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May 4, 2016

Aleppo’s reckoning


May 4, 2016

The cessation of hostilities, the main positive to emerge from the talks, saw a huge reduction in mortality rates and 3.7 million Syrians receive food aid in March alone.

The citadel that dominates the Aleppo city skyline gives the place a sense of timelessness and permanence, yet Syria’s biggest city is currently facing an existential challenge. If, or more likely when, the opposition-controlled areas are cut off from the outside world it will signal not just the biggest siege in the country to date but also a new chapter in the five-year conflict.

The Geneva process, which contained so much hope and promise, gathering the main players and backers into an ambitious series of deadlines for transition and constitutional reform, will surely not survive the siege or fall of Aleppo.

Increasingly, however, it could be seen not as a genuine space for peace to emerge but rather a period for redeployment before this latest offensive was launched. Once Aleppo was the bustling heart of Syrian commerce. In 2013 some two million people lived in and around the city.

Today that number is down to 400,000. In opposition-controlled areas the medical infrastructure has been so badly hit that according to Doctors Without Borders (MSF), 95 percent of medics have fled and there are only between 70 and 80 doctors left.

The assault on Aleppo has exposed the shallow foundations of the Geneva peace process. While it may have appeared to have finally secured the right people’s engagement with a process, it was ultimately divorced from the higher priorities that were being played out on the ground.

The Russian rhetoric and Janus two-faced approach to the conflict has been starkly exposed. On one hand the Deputy Foreign Minister, Gennady Gatilov, declared that “we are not going to put pressure on [Assad] because one must understand that the situation in Aleppo is part of this fight against the terrorist threat”.

Then, on the other hand, Lieutenant-General Sergei Kurylenko was quoted as saying by Russian news agencies that “currently active negotiations are under way to establish a ‘regime of silence’ [ceasefire] in Aleppo province”. Either the Russians are complicit in the attacks or they have created a monster in the regime that can’t be controlled. In each scenario Aleppo will continue to burn.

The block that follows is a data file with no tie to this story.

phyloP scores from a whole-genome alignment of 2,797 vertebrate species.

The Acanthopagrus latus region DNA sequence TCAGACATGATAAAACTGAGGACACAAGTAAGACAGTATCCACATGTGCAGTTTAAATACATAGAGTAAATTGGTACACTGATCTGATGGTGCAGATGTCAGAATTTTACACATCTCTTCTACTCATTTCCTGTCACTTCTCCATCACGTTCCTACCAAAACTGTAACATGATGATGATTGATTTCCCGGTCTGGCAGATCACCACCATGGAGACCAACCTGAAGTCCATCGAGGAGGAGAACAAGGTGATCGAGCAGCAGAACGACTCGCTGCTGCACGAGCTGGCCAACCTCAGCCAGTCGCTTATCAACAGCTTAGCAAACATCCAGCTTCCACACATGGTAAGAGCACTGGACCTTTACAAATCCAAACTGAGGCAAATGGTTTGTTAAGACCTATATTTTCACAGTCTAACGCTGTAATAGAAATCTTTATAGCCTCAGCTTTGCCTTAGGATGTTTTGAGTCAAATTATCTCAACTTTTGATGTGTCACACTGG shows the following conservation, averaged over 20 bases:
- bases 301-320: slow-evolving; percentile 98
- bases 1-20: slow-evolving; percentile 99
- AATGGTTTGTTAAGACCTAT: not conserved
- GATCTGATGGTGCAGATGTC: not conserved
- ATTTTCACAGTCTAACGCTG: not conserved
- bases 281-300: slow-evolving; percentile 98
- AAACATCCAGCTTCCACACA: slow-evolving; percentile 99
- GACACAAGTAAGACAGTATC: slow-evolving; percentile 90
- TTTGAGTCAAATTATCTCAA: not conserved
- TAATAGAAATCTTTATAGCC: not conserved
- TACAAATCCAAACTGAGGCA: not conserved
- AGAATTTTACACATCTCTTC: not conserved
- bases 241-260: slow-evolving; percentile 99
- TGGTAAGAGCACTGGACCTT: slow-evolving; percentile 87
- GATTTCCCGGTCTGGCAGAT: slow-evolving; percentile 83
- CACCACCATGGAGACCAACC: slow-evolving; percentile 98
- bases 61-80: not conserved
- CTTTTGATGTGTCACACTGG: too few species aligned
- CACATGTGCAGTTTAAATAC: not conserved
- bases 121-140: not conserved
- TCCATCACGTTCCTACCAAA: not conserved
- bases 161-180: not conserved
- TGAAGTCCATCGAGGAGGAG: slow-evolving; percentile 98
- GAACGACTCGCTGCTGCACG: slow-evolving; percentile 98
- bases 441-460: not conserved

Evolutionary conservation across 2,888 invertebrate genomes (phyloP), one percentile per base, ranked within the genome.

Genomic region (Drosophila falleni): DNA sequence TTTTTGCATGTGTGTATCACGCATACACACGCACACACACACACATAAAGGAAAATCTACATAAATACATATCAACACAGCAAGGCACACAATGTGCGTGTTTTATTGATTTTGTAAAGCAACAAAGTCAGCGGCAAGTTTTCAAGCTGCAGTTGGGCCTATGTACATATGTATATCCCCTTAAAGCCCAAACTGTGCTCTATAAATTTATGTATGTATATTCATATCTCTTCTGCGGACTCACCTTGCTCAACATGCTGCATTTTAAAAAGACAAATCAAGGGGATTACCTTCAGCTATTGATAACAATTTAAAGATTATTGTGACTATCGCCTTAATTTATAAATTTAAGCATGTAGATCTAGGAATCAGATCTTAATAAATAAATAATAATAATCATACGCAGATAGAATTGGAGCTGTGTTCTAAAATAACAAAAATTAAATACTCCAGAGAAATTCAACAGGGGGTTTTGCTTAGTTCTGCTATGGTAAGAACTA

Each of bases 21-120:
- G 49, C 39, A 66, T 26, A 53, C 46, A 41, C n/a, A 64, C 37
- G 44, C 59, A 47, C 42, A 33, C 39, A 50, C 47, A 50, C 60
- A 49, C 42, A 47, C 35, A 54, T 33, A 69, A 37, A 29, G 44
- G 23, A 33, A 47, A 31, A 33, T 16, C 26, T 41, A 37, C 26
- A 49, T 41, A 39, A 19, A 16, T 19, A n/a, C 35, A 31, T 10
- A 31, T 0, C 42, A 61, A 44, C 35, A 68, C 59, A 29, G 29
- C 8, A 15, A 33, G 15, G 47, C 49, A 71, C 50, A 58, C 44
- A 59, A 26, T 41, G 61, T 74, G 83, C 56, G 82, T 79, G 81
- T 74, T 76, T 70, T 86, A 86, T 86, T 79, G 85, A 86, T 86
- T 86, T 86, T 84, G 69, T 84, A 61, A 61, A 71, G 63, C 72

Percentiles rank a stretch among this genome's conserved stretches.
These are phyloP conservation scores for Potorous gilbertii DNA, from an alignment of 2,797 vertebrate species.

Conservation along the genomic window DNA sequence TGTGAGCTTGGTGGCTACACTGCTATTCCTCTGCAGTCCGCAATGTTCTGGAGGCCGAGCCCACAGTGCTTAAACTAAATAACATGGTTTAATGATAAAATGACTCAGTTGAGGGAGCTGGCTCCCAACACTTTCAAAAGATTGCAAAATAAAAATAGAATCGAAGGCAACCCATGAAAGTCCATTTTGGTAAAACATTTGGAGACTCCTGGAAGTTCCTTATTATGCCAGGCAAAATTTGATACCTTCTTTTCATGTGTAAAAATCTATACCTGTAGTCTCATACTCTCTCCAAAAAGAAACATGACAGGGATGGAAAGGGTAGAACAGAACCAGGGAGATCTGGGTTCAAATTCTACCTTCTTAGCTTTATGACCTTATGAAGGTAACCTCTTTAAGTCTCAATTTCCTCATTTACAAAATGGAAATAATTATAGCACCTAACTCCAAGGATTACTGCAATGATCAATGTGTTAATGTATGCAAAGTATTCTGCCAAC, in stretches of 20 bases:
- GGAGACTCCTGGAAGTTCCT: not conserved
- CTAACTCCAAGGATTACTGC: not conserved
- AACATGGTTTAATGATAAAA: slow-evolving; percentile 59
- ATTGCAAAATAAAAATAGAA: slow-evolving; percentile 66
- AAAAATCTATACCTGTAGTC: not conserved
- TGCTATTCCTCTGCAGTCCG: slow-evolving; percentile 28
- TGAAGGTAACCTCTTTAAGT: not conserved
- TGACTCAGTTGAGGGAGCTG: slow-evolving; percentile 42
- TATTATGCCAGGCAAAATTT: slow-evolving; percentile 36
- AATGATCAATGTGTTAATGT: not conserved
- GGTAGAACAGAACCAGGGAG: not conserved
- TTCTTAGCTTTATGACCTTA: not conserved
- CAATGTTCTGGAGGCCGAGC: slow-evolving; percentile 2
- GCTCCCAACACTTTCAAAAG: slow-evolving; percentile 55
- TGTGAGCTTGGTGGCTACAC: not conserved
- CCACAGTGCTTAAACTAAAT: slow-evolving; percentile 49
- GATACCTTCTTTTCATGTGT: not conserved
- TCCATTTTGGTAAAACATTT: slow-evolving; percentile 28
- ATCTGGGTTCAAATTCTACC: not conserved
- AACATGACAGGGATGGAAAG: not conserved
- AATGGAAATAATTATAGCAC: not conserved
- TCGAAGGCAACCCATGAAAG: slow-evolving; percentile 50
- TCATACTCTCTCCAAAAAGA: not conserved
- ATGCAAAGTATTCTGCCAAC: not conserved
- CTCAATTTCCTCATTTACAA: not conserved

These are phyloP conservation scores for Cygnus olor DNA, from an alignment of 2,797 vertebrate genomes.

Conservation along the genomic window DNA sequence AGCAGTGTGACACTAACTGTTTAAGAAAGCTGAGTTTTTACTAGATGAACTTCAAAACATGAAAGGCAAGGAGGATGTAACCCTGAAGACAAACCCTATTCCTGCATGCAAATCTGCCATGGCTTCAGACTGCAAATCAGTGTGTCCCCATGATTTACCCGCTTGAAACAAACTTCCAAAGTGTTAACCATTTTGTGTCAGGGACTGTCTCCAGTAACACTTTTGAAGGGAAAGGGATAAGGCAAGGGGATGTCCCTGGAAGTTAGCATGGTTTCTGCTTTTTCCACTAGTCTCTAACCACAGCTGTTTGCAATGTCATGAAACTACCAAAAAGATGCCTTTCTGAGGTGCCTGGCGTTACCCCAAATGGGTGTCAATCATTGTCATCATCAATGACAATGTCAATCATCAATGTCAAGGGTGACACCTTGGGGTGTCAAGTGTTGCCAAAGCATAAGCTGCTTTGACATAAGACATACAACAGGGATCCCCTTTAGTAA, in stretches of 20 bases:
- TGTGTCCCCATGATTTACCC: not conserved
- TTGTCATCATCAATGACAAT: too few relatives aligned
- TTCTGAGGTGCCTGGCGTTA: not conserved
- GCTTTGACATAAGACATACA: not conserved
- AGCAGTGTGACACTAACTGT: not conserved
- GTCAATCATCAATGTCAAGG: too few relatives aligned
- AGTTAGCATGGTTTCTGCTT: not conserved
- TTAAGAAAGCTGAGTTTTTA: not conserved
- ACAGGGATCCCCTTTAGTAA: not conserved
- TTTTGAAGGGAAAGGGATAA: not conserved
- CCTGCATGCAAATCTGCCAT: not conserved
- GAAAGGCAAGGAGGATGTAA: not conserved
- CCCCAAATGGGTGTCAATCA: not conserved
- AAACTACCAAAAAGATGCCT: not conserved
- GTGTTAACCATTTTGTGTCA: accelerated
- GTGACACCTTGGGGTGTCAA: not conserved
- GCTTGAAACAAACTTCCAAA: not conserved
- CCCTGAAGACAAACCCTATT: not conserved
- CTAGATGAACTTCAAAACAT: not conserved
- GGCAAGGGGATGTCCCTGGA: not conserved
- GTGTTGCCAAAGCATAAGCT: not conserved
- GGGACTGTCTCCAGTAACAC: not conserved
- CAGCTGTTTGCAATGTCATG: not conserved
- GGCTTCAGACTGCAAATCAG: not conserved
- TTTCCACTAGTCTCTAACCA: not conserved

The collapse of collective international efforts is likely to mean the start of a new chapter of the conflict characterised by increased support for the non-ISIL linked Syrian opposition.

Already there is talk of more and better quality weapons being delivered into the country, and Foreign Policy magazine reported that continued efforts are being made in the US to develop surface-to-air missiles that can be contained and controlled in the region.

Yet the loss of Aleppo is not solely symbolic. Its strategic importance will make opposition activity in the north a much more difficult prospect.

Yet the fall is unlikely to be a dramatic moment that will occur any time soon. As we’ve seen in places such as Yarmouk and Darayya, urban areas with opposition fighters present are ‘softened up’ through starvation and the tactics of siege attrition. So the humanitarian picture, already mind-boggling in its sheer size and tragedy, will worsen further.

The international community will need to again assess its humanitarian norms and practices to face this new chapter of catastrophe. Serious discussions will need to be rebooted and re-energised about how to deliver aid to besieged civilians.

In areas where the regime is not in control, more thought to supporting civilians first responders with early-warning systems and assistance in constructing underground shelters and hospitals can again mitigate the damage of war while a peaceful solution remains off the table.

Aleppo’s reckoning has already begun and the darkness that has enveloped Syria continues to offer no sign of hope for its future.

This article has been excerpted from: ‘Aleppo’s reckoning’. Courtesy: